A new study found that thirdhand smoke or airborne residue from tobacco smoke can remain in a home for years even with no smokers around.
The study appeared Wednesday in the journal Science Advances.
Scientists found smoking-related chemical residue on furniture, clothing, and other places. The chemical particles can become airborne and residents can breathe those chemicals known as thirdhand smoke. The smoke can also reach the home via its AC system.
Researchers conducted their study in an empty classroom where no one had been smoking for years. They measured the levels of thirdhand smoke with an aerosol mass spectrometer.
Their initial goal was to track airborne particles that reach the classroom when they come from outdoors. The spectrometer revealed a chemical signature in the classroom that had nothing to do with outdoor particles.
Thirdhand Smoke Can Reach a Room via Its Ventilation system
Researchers concluded that the chemical signature pinpointed thirdhand smoke, which accounted for nearly one-third of the room’s air mass.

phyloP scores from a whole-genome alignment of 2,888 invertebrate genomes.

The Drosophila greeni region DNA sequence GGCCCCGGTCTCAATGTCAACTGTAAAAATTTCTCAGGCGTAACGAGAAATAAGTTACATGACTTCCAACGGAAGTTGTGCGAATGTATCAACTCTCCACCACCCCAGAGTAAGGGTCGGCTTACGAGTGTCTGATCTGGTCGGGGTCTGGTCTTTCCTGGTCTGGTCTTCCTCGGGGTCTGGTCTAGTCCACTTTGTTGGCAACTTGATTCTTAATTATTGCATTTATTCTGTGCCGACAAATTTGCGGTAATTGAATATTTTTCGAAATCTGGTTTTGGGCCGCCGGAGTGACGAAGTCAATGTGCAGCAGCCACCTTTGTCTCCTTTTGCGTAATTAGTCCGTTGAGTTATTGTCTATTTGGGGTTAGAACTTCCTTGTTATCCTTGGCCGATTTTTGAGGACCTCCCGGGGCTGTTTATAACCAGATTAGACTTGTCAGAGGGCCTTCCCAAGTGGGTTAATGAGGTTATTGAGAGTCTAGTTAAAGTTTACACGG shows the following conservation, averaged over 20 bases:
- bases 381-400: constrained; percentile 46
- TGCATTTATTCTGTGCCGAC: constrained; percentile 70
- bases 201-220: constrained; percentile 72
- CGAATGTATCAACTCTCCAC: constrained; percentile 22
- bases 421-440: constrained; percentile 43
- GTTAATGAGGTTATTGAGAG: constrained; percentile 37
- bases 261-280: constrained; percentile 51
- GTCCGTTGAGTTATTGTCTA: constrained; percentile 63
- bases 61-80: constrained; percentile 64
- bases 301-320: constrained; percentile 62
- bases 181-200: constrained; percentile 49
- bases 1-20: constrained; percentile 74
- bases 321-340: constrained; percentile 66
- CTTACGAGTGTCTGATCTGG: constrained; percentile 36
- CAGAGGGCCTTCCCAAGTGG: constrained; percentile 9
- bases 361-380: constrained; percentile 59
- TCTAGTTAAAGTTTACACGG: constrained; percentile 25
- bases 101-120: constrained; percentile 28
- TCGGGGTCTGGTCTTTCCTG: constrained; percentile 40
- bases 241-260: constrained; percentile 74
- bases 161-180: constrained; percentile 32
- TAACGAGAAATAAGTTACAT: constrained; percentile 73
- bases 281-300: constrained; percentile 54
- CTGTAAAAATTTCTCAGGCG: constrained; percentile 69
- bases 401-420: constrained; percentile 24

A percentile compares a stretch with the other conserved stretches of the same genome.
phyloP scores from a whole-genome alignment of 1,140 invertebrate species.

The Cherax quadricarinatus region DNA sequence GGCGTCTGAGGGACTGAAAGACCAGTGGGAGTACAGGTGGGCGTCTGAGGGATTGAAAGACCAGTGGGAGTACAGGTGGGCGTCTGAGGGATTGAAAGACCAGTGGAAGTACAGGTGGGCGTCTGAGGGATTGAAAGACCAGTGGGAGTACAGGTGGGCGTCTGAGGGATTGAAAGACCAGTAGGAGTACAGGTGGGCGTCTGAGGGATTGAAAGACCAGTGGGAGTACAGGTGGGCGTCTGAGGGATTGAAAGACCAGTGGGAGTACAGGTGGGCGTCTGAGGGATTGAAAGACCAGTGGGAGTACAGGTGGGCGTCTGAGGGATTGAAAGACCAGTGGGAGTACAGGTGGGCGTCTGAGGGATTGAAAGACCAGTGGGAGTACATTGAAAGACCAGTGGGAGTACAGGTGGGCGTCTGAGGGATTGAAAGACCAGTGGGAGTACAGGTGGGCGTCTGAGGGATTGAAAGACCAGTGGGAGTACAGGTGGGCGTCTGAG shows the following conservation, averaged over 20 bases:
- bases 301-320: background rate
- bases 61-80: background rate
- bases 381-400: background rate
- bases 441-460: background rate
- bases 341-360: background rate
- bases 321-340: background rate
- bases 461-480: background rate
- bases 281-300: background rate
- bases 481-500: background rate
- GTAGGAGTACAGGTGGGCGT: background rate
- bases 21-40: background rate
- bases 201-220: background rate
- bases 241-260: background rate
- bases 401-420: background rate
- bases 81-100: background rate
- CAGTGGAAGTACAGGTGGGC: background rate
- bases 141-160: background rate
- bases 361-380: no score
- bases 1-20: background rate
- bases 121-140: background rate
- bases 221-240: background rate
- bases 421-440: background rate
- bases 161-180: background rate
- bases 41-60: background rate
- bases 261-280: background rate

“To add that much additional mass through one type of process is pretty large,” noted Lead author Peter DeCarlo. He added that his team hadn’t expected that at all.
Study authors underlined that no one had been smoking in the classroom in the last 20 to 25 years. So, they wanted to learn how the tobacco smoke reached the room. They found that the chemical compounds from smoking were transported into the classroom via other tiny particles in the air.
The mystery was solved when researchers found that the classroom was next to a hall where students were sneaking to have a smoke. Also, the classroom was located near an office with which it shared the HVAC system. In the office, several smokers worked.
Image Source: Wikimedia
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